Sunday, October 11, 2015

Disclosure of What?

A comment to my last post, on the Litan affair and the importance of disclosure, has got me thinking.  As was point out, Litan had disclosed his funding; what he hadn’t disclosed was that his funder had commissioned the work.  This raises the larger question of what sorts of disclosure ought to be required.  A researcher’s relationship to external interests is not a binary, yes-no matter; there are multiple levels.

The obvious answer, how much money changed hands, is not very informative, in my opinion.  A lot of funding can be earmarked for expenses, and even the meaning of an “expense” is open.  If a professor has a course bought out, is this an expense or a benefit?

I think the question that tripped up Litan, whether the funder commissioned the work in question, is germane, although there are large ambiguities here as well.  Sometimes a researcher will go to an agency or foundation with a proposal and request that a particular piece of work be commissioned; I’ve done this myself.  But is that the same as having someone come to you, ask for a specific product and then pay you enough to convince you to do it?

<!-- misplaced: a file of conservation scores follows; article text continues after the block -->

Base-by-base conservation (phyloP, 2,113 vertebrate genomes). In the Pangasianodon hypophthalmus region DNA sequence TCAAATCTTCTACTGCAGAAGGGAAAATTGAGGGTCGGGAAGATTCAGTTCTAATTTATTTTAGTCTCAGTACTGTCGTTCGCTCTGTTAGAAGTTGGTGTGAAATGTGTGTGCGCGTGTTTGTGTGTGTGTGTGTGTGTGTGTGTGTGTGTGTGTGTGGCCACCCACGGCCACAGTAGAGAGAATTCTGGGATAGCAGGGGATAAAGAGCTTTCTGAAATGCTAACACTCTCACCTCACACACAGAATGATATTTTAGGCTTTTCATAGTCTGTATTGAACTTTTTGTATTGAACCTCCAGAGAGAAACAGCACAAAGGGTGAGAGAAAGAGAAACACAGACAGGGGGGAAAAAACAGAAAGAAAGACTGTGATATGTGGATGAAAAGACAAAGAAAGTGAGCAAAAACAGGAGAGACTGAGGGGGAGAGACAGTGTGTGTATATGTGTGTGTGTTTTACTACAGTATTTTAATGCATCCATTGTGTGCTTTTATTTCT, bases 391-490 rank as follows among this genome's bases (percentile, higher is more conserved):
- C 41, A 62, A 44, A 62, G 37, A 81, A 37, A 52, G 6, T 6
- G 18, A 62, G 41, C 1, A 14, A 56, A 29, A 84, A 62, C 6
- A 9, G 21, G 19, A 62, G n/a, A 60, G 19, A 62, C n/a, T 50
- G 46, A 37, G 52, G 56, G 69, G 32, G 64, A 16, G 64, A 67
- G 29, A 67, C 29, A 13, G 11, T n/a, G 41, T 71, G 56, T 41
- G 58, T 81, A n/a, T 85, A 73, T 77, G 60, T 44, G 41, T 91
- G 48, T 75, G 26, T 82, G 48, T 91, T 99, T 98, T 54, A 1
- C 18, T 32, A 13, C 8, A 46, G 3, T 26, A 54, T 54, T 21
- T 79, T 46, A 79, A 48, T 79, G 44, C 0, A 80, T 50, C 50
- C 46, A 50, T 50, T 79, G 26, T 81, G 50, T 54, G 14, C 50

For me the most important question is whether the researcher has an obligation to share results or manuscript drafts prior to public dissemination.  Whether there is a further understanding that the funder’s explicit approval is necessary to go forward may be relevant, but not necessarily.  The critical line, in my opinion, divides research with strings, like the obligation to submit drafts, from research without.  I believe it should always be specified whether a report or article was reviewed by an interested party before it was released to the public.

These are preliminary thoughts on my part, and readers may have insights I haven’t considered.

1 comment:

Jack said...

Researchers who are funded by identifiable entities rather than by more amorphous groups such as NGOs and the government are always subject to the potential for bias. If the researcher knows the source of the funds he/she will also have a reasonable assumption regarding the intention of the support. That source of potential bias is enhanced by other factors, such as knowing expectations and of the source. the bias can only get stronger. A blinded source is important for that reason. The researcher cannot be freed from the bias even if only to know that the source may provide funding in the future if the results of the research meet the source of funding's expectations or intentions. The bias can't be avoided even with the best intentions. Bias is not always apparent to the individual. Some of my best friends do research.